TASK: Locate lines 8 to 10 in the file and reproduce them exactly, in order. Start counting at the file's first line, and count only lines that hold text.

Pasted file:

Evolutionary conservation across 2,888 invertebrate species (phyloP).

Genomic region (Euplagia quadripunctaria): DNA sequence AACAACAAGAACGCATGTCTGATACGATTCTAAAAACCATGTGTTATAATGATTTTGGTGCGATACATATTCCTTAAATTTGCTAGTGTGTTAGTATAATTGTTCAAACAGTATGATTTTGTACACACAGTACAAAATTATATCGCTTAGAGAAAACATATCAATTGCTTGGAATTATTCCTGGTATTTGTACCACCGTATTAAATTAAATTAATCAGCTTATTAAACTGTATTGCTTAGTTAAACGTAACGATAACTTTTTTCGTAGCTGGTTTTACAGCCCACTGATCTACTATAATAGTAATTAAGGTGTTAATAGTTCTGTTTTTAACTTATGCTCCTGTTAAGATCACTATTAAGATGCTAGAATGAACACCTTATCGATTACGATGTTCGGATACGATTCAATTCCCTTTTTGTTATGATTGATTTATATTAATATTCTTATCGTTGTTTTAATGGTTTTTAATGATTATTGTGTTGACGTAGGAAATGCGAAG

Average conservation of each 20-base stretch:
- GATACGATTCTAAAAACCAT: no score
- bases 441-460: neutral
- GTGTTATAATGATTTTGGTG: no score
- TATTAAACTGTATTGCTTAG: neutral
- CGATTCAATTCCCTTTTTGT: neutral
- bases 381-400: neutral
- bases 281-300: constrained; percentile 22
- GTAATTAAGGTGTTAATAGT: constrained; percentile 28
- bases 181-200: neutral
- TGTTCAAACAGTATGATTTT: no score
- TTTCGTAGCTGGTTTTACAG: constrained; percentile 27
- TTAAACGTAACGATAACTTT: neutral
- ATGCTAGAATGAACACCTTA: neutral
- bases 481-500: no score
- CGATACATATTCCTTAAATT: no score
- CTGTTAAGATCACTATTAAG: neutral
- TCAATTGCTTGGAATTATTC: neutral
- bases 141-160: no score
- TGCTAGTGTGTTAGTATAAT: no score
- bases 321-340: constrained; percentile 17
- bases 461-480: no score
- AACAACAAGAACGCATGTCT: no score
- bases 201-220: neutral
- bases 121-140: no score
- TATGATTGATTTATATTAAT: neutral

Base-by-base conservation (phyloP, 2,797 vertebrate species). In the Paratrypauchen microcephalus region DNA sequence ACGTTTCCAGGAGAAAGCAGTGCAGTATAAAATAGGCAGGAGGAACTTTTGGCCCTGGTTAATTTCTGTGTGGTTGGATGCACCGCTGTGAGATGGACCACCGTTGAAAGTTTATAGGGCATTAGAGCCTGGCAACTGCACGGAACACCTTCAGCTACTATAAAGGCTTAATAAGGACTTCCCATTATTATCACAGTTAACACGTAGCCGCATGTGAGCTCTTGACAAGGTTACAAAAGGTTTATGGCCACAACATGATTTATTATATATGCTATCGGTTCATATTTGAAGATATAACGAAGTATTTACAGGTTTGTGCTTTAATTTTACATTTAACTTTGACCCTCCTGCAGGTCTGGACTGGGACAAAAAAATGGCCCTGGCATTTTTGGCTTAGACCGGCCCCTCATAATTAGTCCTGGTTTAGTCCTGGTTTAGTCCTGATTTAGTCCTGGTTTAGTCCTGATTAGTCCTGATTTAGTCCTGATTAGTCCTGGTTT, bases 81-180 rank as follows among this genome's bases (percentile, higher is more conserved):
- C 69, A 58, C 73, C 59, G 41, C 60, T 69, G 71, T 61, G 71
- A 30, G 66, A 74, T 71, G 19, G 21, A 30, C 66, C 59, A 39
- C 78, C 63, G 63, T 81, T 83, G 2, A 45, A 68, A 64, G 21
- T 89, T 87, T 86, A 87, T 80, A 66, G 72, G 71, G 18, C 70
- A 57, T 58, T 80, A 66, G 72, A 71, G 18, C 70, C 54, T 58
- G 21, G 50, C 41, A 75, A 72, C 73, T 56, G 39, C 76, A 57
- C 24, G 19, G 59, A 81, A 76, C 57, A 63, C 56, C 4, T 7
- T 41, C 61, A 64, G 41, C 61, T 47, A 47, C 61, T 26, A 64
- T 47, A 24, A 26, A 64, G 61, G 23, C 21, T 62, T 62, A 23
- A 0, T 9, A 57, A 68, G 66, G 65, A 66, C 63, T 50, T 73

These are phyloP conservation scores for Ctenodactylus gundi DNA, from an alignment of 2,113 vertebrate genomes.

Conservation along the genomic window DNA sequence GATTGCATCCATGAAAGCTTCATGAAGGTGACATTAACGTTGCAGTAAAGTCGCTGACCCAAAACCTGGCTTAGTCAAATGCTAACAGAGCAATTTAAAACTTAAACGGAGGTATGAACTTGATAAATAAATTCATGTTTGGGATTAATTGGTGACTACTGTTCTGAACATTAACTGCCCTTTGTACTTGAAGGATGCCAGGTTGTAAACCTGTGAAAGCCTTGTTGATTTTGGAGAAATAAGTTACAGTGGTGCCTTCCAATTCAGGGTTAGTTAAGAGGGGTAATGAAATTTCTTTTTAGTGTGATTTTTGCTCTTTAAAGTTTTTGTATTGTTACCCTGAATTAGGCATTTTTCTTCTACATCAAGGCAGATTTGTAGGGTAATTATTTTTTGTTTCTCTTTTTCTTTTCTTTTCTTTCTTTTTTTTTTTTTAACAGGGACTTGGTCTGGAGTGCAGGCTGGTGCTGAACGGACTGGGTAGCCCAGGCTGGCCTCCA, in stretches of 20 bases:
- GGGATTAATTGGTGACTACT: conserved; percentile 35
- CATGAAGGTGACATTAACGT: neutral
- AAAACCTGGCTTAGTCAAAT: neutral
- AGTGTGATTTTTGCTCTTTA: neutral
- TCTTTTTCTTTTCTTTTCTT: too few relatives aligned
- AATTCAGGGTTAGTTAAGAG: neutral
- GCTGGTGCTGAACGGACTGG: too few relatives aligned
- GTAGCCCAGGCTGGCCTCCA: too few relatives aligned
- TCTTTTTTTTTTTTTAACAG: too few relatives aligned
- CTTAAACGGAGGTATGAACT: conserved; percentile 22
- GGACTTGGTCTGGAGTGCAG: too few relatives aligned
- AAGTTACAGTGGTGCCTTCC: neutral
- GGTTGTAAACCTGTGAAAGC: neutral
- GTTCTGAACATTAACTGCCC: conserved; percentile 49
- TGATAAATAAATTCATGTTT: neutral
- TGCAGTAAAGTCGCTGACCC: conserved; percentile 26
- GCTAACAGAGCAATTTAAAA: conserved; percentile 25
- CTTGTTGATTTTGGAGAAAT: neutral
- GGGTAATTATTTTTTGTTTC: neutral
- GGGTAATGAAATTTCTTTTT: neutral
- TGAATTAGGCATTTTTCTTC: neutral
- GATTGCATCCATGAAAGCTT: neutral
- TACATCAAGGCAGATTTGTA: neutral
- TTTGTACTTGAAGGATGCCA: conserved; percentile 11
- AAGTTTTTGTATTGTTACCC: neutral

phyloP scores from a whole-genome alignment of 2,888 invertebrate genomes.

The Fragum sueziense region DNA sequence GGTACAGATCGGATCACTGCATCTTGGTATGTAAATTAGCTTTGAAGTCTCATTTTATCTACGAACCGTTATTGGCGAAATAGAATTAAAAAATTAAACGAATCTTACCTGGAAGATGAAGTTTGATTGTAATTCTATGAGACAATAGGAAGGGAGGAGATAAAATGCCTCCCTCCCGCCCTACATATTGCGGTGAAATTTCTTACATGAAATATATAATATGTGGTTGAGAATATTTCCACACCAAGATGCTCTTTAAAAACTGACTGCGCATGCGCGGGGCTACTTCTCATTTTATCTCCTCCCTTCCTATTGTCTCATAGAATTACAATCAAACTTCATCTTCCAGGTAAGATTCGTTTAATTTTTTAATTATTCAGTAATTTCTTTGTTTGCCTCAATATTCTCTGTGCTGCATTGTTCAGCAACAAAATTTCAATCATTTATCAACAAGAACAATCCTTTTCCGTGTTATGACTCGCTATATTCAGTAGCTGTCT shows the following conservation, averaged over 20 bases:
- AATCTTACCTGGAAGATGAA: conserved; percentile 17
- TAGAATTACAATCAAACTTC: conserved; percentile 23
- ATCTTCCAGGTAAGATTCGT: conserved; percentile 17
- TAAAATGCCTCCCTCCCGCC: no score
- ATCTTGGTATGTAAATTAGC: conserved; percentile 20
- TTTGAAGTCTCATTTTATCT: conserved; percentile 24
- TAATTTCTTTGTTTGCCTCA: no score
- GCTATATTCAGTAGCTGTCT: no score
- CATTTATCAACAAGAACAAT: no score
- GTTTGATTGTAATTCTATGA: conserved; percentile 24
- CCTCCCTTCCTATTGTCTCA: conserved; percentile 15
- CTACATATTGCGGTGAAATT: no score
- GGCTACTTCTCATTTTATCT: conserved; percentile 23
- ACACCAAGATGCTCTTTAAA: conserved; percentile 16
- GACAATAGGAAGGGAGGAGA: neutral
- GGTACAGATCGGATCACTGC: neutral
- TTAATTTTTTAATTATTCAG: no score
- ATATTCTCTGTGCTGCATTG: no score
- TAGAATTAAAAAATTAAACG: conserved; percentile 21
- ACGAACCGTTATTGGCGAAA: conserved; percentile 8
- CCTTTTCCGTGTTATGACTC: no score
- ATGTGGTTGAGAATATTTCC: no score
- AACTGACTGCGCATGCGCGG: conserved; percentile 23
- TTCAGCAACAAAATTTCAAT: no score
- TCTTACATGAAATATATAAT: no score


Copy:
- CGATTCAATTCCCTTTTTGT: neutral
- bases 381-400: neutral
- bases 281-300: constrained; percentile 22